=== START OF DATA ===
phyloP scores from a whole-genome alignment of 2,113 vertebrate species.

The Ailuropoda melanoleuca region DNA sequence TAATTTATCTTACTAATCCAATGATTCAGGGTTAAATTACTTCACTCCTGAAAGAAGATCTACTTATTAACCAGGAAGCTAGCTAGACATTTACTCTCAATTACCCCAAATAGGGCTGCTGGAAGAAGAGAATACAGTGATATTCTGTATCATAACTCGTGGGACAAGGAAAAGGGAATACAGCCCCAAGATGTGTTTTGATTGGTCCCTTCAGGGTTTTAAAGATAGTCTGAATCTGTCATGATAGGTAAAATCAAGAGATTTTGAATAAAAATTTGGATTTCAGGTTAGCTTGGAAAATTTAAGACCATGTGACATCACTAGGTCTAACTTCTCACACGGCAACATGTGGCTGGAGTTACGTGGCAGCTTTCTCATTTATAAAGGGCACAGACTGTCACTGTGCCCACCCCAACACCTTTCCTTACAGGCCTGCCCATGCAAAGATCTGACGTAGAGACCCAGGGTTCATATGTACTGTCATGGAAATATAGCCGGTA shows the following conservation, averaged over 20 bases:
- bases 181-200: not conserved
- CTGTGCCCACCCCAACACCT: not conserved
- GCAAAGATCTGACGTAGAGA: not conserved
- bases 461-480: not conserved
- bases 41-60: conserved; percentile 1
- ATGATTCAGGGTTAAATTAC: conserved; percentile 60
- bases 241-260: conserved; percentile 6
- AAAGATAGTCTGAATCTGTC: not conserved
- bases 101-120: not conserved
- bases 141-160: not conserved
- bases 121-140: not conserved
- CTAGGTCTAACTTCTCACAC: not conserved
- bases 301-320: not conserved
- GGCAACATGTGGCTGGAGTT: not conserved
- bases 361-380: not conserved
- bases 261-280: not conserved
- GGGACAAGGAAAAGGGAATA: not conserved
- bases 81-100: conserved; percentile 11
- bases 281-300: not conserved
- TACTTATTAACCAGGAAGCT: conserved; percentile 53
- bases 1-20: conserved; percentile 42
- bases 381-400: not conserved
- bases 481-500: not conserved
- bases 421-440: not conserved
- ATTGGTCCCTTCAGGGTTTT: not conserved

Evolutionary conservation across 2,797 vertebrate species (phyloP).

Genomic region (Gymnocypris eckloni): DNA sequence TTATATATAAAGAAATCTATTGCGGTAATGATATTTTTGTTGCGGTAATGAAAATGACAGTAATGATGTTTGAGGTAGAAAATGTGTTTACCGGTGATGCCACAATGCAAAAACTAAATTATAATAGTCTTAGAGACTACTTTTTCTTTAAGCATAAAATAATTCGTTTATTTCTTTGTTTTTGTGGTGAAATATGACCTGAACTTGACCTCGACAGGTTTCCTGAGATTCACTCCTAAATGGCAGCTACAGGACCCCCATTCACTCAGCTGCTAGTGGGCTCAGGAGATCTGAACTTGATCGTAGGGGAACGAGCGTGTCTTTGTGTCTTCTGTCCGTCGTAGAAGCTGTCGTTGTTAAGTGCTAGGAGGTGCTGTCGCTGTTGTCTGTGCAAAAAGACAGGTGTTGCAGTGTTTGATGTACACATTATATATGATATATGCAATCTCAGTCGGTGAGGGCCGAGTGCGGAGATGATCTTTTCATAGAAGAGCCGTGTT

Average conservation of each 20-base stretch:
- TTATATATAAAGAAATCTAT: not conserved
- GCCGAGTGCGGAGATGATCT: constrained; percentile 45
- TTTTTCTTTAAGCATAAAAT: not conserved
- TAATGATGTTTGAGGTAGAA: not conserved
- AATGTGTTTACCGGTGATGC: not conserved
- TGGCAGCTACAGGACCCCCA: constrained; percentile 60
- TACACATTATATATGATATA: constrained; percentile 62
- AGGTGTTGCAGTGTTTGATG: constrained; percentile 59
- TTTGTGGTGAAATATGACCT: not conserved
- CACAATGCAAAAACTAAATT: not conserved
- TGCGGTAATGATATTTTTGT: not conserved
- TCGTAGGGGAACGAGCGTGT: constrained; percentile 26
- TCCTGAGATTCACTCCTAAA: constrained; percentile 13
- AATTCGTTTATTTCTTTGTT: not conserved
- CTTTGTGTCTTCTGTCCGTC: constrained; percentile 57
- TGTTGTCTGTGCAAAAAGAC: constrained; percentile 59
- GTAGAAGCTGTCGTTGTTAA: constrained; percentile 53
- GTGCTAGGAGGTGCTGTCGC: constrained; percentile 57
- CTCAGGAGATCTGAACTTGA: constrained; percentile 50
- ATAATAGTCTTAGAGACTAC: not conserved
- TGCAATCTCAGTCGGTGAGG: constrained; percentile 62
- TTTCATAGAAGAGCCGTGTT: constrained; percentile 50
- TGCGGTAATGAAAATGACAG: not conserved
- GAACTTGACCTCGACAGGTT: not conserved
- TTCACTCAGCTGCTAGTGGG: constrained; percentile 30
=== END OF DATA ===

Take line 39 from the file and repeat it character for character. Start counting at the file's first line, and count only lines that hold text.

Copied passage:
- TTTGTGGTGAAATATGACCT: not conserved